In the spirit of conversion, Hong Kong now sports a new art complex that widens the scope of what we mean by exhibition.

For years, locals knew of its history as the Police Headquarters in the Mid-Levels section in Hong Kong’s Central district. With a nice, leisurely walk or ride along the escalators to get there, Tai Kwun Centre for Heritage and Arts is an ideal rendezvous spot for art, dining and community gathering in what was once a police station, courthouse and prison.

Hong Kong is home to many of the world’s leading commercial galleries but has always lacked a museum-standard not-for-profit art space. Tai Kwun, meaning “big station” in Chinese, fills that gap. Impressive in scale, three of the buildings are declared monuments that bore witness to rich history; surprising facts include Ho Chi Minh’s imprisonment there in the 1930s and its use as a Japanese army base during World War II.

With a rebirth since it was decommissioned in 2006, the inviting complex of open spaces and complex of open spaces and courtyards of 16 heritage buildings and two new buildings by Swiss architect Herzog de Meuron blend seamlessly across the Hong Kong skyline. The designers have inserted two modern buildings in the complex; a gallery for contemporary art and a 200-seat auditorium for the performing arts, film screenings and events. Both are clad in monumental perforated aluminium bricks that mimic the façades of the buildings. JC Cube, the Laundry Steps, the Prison Yard and the Parade Ground will become performance spaces for theatre, music, dance and film, with a wide range of programming. Prison cells with their original numbers and locks can be toured with video projections depicting stories of time in incarceration, including attempted jailbreaks..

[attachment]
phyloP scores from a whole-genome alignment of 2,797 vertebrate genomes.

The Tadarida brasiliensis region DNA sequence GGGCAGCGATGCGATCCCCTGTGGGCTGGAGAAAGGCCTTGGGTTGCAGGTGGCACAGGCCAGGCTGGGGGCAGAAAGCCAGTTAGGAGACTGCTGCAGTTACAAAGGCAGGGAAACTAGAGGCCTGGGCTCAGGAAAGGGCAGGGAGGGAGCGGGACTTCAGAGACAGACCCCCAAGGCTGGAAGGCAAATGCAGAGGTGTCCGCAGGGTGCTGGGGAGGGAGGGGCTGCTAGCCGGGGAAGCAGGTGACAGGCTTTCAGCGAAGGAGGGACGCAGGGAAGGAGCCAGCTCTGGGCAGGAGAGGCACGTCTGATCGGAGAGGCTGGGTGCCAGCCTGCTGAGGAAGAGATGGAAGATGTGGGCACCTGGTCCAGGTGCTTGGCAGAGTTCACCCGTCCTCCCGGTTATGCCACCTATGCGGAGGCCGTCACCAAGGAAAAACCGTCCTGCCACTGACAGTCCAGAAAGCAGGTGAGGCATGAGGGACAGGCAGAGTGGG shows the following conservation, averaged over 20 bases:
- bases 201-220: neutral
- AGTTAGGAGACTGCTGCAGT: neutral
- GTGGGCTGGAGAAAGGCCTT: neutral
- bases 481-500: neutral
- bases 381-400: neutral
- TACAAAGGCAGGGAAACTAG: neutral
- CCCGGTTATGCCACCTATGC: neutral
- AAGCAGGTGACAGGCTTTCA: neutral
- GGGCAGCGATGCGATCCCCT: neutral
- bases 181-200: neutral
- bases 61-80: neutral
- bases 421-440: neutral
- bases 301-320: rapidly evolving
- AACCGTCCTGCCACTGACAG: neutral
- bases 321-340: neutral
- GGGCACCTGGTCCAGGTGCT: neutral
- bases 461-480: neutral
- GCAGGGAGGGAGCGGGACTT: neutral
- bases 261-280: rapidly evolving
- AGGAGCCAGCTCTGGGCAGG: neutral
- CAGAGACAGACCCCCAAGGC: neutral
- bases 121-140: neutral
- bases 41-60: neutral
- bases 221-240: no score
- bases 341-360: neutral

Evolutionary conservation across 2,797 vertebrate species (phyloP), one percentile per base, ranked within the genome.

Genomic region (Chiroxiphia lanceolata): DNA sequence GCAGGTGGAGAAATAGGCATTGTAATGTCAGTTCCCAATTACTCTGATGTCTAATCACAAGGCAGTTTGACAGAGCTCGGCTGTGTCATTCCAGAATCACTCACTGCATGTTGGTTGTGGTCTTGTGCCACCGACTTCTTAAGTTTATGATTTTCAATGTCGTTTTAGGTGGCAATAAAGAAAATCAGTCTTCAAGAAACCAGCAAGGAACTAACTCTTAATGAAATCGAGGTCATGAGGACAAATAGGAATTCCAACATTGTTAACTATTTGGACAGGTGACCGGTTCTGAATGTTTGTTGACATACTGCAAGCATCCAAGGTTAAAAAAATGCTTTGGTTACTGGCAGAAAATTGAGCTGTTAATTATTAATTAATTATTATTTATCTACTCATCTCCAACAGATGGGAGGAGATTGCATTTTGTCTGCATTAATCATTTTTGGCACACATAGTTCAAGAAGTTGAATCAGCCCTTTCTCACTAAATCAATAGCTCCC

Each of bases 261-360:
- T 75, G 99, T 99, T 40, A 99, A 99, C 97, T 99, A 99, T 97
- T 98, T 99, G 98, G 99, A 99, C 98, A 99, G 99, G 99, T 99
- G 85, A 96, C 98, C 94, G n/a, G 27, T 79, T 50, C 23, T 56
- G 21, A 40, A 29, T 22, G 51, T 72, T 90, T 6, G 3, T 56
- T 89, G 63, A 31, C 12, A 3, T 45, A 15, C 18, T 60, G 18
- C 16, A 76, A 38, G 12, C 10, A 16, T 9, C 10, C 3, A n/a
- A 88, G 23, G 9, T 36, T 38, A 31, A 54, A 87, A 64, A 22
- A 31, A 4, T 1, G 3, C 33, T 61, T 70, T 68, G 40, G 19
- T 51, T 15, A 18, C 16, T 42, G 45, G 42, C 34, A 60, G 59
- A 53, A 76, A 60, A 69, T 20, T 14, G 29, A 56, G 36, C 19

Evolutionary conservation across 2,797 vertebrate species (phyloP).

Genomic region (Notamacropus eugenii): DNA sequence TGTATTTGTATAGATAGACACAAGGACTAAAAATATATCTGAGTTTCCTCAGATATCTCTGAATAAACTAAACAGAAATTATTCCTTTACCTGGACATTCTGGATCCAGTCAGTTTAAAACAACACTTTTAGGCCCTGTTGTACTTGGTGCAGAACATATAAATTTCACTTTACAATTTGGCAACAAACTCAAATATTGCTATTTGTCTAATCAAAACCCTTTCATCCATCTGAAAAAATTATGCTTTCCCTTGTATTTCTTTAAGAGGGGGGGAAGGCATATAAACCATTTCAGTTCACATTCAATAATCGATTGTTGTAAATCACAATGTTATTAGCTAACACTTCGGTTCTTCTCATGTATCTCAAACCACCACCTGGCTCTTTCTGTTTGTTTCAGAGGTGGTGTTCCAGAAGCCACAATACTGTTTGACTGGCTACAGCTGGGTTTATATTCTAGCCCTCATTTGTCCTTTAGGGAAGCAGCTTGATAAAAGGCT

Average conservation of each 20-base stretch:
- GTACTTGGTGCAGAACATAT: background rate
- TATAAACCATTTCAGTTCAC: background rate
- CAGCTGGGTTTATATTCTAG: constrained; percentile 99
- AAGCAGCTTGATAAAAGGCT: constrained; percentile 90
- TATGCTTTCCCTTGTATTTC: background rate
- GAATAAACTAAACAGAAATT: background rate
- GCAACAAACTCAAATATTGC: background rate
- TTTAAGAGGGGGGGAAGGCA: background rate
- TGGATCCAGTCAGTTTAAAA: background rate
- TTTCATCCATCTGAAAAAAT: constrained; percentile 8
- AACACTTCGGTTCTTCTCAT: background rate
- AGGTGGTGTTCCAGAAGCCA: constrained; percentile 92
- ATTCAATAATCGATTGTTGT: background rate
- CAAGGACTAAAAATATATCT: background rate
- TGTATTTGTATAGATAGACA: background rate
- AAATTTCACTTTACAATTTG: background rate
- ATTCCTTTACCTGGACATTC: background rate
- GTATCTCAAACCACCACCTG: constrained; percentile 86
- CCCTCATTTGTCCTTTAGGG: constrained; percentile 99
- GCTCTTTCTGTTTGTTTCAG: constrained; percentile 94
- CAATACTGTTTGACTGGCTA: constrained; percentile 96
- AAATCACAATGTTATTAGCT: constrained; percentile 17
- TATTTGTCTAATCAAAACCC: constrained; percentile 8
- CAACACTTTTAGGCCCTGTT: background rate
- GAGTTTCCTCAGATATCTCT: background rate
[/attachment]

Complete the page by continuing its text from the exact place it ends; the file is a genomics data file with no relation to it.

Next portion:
Visitors can walk through more than 1,500 square metres of exhibition space that hosts six to eight exhibitions every year. Catch two inaugural exhibitions: a group show titled Dismantling the Scaffold, curated by Christina Li of Spring Workshop, along with an exhibition of new work by Hong Kong artist Wing Po So. In a bid to connect visitors to the community’s past, an exhibition titled “100 Faces of Tai Kwun” gives an intriguing glimpse into the history, the compound and its neighbourhood, complete with interactive spaces and setup.

Beyond art and culture, Tai Kwun offers dining options that range from a casual drink to cocktails to sit down meals including Café Claudel bistro and Old Bailey. Stay for as long as you can – there’s a light and sound show late evening and a perfect way to end the night if you happen to be in the neighbourhood.

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